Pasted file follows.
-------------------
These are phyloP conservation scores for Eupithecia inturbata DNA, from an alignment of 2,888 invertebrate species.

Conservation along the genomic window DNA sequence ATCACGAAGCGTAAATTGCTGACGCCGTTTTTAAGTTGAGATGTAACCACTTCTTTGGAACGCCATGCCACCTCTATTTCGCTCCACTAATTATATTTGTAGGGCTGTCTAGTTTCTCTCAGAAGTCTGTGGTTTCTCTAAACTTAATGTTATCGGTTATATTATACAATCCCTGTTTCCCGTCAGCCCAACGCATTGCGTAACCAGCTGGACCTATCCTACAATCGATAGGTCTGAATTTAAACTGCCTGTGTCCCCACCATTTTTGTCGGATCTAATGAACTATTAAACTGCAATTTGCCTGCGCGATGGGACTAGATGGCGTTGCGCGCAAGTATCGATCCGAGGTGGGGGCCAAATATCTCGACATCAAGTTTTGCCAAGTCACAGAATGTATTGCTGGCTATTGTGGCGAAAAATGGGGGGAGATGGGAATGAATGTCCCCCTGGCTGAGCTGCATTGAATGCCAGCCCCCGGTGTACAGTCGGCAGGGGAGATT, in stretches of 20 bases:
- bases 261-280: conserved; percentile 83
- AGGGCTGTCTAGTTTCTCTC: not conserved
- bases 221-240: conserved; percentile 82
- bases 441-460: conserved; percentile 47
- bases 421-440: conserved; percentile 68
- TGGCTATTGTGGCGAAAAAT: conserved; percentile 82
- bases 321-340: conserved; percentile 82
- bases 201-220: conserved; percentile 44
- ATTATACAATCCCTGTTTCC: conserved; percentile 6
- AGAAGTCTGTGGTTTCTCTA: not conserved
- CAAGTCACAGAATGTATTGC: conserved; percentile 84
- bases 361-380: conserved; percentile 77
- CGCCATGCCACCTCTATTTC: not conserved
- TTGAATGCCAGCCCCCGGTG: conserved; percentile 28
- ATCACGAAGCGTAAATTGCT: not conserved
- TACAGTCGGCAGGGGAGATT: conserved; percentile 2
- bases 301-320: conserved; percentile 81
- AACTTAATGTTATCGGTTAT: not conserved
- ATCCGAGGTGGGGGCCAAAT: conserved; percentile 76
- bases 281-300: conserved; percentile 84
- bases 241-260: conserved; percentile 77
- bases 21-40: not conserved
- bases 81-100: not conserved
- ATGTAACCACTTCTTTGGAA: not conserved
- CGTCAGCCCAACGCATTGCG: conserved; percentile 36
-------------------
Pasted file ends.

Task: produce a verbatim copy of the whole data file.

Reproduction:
These are phyloP conservation scores for Eupithecia inturbata DNA, from an alignment of 2,888 invertebrate species.

Conservation along the genomic window DNA sequence ATCACGAAGCGTAAATTGCTGACGCCGTTTTTAAGTTGAGATGTAACCACTTCTTTGGAACGCCATGCCACCTCTATTTCGCTCCACTAATTATATTTGTAGGGCTGTCTAGTTTCTCTCAGAAGTCTGTGGTTTCTCTAAACTTAATGTTATCGGTTATATTATACAATCCCTGTTTCCCGTCAGCCCAACGCATTGCGTAACCAGCTGGACCTATCCTACAATCGATAGGTCTGAATTTAAACTGCCTGTGTCCCCACCATTTTTGTCGGATCTAATGAACTATTAAACTGCAATTTGCCTGCGCGATGGGACTAGATGGCGTTGCGCGCAAGTATCGATCCGAGGTGGGGGCCAAATATCTCGACATCAAGTTTTGCCAAGTCACAGAATGTATTGCTGGCTATTGTGGCGAAAAATGGGGGGAGATGGGAATGAATGTCCCCCTGGCTGAGCTGCATTGAATGCCAGCCCCCGGTGTACAGTCGGCAGGGGAGATT, in stretches of 20 bases:
- bases 261-280: conserved; percentile 83
- AGGGCTGTCTAGTTTCTCTC: not conserved
- bases 221-240: conserved; percentile 82
- bases 441-460: conserved; percentile 47
- bases 421-440: conserved; percentile 68
- TGGCTATTGTGGCGAAAAAT: conserved; percentile 82
- bases 321-340: conserved; percentile 82
- bases 201-220: conserved; percentile 44
- ATTATACAATCCCTGTTTCC: conserved; percentile 6
- AGAAGTCTGTGGTTTCTCTA: not conserved
- CAAGTCACAGAATGTATTGC: conserved; percentile 84
- bases 361-380: conserved; percentile 77
- CGCCATGCCACCTCTATTTC: not conserved
- TTGAATGCCAGCCCCCGGTG: conserved; percentile 28
- ATCACGAAGCGTAAATTGCT: not conserved
- TACAGTCGGCAGGGGAGATT: conserved; percentile 2
- bases 301-320: conserved; percentile 81
- AACTTAATGTTATCGGTTAT: not conserved
- ATCCGAGGTGGGGGCCAAAT: conserved; percentile 76
- bases 281-300: conserved; percentile 84
- bases 241-260: conserved; percentile 77
- bases 21-40: not conserved
- bases 81-100: not conserved
- ATGTAACCACTTCTTTGGAA: not conserved
- CGTCAGCCCAACGCATTGCG: conserved; percentile 36